I have always been bemused by the programme’s apparent remit to challenge everything their guests say, no matter how apparently uncontroversial. Fighting for the sake of a fight seems an unlikely position for a magazine show to take, although some presenters (I’m looking at you, Humphreys and Naughtie) are worse than others.

But a couple of times in the last week or two this stance seems to have tipped over into something a bit more disturbing. After the imprisonment of Metropolitan Police Commander Ali Dizaei earlier this month for misconduct in a public office and perverting the course of justice, John Humphrys interviewed Alfred John, current chairman of the Metropolitan Black Police Association, of which Dizaei was once president. Fair enough, except that a disproportionate amount of time was devoted to whether and to what extent the MBPA had been “discredited” by Dizaei’s conviction.

If a former police officer breaks the law, it’s the police service itself which is discredited (if anyone but the offender is), and not an association his membership of which had nothing to do with the crime for which he was convicted. What was really happening here was that Dizaei had rubbed a lot of people up the wrong way while at the helm of the MBPA, leading to a distrust of the association in some quarters, and this was a chance to smear it by insinuating that Dizaei’s criminal activity was somehow related to his insistence that the Metropolitan Police is still institutionally racist, when the two things are quite seperate. Just because he’s a criminal doesn’t mean he’s wrong about everything. Both Alfred John and the other guest, Brian Paddick, agreed that there is still racism within the police service, and that the MBPA has a legitimate and important job to do.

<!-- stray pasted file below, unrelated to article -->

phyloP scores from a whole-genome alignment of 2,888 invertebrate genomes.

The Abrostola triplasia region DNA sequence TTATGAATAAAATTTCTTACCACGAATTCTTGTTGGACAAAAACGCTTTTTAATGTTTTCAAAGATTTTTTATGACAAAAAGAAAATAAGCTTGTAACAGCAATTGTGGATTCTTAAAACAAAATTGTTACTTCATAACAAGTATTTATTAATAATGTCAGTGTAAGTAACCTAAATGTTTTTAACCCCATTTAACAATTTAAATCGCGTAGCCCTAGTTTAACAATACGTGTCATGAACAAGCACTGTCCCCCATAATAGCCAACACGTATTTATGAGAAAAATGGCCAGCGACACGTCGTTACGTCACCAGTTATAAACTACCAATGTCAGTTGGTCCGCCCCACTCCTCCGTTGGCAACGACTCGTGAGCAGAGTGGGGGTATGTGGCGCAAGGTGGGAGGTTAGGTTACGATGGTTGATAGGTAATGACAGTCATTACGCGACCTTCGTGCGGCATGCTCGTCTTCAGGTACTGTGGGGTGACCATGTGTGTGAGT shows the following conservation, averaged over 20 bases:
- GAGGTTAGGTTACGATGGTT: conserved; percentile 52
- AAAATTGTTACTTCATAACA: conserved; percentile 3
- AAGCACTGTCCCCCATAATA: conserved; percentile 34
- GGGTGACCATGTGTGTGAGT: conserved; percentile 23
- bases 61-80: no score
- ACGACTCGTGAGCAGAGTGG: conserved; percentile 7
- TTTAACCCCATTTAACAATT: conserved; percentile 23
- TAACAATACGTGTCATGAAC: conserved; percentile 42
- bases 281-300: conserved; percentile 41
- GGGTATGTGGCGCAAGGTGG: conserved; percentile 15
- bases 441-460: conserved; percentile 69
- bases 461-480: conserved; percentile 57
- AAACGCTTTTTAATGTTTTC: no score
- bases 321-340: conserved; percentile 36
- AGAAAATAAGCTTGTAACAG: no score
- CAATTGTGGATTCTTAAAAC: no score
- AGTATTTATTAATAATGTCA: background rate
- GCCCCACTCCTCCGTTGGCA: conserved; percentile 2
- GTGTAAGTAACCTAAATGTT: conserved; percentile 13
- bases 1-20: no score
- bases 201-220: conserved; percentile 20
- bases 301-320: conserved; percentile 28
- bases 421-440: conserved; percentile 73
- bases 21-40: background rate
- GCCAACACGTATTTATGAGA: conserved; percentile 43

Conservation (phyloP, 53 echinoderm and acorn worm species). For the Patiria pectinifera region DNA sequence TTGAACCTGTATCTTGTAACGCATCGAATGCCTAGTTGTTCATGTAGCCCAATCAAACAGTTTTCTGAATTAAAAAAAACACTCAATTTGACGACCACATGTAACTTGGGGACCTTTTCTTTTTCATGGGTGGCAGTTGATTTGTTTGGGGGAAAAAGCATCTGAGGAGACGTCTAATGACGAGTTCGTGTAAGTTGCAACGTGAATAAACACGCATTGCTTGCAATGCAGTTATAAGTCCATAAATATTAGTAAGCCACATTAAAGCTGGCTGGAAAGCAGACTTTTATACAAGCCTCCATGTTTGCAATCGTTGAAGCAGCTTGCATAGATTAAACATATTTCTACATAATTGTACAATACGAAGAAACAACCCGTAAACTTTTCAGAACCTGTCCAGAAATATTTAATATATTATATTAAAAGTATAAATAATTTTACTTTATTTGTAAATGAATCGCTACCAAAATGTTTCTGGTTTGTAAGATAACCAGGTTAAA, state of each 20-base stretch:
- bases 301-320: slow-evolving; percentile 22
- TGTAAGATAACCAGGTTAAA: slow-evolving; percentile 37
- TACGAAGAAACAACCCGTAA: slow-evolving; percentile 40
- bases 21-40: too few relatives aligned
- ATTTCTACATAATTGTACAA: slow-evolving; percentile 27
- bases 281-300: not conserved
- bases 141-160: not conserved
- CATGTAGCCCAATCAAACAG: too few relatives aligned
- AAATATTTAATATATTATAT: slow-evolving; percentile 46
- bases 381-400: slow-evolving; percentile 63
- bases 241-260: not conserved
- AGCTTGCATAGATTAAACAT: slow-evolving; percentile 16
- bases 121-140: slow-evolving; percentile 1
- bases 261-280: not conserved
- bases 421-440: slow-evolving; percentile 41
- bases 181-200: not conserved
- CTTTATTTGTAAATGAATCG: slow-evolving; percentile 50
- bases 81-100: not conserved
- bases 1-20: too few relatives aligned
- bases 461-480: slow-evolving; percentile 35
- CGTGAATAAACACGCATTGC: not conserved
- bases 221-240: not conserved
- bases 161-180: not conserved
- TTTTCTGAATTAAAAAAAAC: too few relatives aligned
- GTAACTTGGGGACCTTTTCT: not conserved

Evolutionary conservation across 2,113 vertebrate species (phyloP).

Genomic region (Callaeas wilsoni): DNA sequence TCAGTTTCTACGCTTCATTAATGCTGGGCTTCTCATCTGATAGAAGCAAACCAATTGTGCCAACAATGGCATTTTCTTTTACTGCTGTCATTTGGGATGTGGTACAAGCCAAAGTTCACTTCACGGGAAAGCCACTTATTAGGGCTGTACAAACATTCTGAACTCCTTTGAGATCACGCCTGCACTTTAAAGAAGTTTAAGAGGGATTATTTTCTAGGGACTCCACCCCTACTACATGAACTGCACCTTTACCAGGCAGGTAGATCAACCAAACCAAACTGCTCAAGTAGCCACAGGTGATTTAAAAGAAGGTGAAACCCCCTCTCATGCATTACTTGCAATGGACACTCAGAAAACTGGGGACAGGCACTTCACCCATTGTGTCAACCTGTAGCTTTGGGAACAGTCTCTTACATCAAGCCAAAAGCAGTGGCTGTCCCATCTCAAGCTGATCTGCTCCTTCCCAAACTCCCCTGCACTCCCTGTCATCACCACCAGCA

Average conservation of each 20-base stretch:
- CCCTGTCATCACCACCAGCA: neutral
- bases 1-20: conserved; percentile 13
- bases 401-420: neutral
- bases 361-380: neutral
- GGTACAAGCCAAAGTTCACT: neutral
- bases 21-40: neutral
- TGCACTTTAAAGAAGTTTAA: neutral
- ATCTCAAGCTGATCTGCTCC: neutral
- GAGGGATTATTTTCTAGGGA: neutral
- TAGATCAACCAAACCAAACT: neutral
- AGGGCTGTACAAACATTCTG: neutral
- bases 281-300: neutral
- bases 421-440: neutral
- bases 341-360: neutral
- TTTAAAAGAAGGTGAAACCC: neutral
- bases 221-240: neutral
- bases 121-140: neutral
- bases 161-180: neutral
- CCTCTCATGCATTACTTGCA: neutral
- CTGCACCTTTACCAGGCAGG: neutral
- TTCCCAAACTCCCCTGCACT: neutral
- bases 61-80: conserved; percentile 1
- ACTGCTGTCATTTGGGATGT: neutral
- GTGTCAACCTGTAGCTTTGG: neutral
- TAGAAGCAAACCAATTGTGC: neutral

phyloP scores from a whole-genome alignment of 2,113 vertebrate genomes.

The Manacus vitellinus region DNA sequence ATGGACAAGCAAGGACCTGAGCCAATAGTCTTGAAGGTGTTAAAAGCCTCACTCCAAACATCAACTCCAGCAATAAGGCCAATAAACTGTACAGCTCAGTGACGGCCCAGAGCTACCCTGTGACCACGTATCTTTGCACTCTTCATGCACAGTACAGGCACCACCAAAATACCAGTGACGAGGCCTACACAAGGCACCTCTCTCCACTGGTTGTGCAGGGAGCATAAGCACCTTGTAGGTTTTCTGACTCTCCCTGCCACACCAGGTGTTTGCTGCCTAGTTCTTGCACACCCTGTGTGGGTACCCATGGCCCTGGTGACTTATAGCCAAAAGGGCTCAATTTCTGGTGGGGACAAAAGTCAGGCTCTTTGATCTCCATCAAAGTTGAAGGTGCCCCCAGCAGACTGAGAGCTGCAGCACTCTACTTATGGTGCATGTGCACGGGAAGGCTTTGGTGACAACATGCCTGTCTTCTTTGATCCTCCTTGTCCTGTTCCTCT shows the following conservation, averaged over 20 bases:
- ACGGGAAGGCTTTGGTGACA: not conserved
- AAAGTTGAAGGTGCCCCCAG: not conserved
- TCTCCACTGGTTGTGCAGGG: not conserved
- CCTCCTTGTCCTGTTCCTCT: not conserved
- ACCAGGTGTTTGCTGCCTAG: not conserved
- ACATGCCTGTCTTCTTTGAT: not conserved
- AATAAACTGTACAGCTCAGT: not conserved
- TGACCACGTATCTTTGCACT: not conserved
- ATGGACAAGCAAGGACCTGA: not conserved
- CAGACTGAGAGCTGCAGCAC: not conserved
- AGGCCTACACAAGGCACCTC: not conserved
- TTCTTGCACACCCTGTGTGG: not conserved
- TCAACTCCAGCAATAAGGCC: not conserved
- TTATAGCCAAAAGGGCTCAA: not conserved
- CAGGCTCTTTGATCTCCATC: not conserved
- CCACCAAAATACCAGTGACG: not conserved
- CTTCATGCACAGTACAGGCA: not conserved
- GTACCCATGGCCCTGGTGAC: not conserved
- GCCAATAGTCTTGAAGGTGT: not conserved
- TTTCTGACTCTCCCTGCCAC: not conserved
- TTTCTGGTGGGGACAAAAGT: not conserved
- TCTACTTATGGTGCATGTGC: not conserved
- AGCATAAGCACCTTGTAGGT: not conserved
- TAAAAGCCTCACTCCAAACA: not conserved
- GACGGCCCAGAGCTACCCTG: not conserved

“Given that you have tried and failed by your own admission”, responded Humphrys, “there must surely be a better way of dealing with this.”

This was a novel twist. The MBPA should be disbanded not because there isn’t racism in the police, but because there is. Alfred John dealt with this silly challenge quickly and easily, but he shouldn’t have had to. I’m not sure that emphasising Dizaei’s relationship with the MBPA was the way to go at all in this feature, but the suggestion that there’s a problem with the existence of the association itself because of the actions of one officer, no matter how high-profile, makes me uncomfortable and I think reflects very badly on the programme and its editors.

Then a few days later the Church of England got into another one of its wrangles about gay members of the clergy. “It’s a moral question, isn’t it?”, opined James Naughtie. Well, Jim, not really. Not unless you actually think there’s still a question to be answered about whether it’s OK to be gay. If there isn’t, it’s if anything a legal question about whether the church is breaking employment law by discriminating against a particular group of people. You ridiculous man.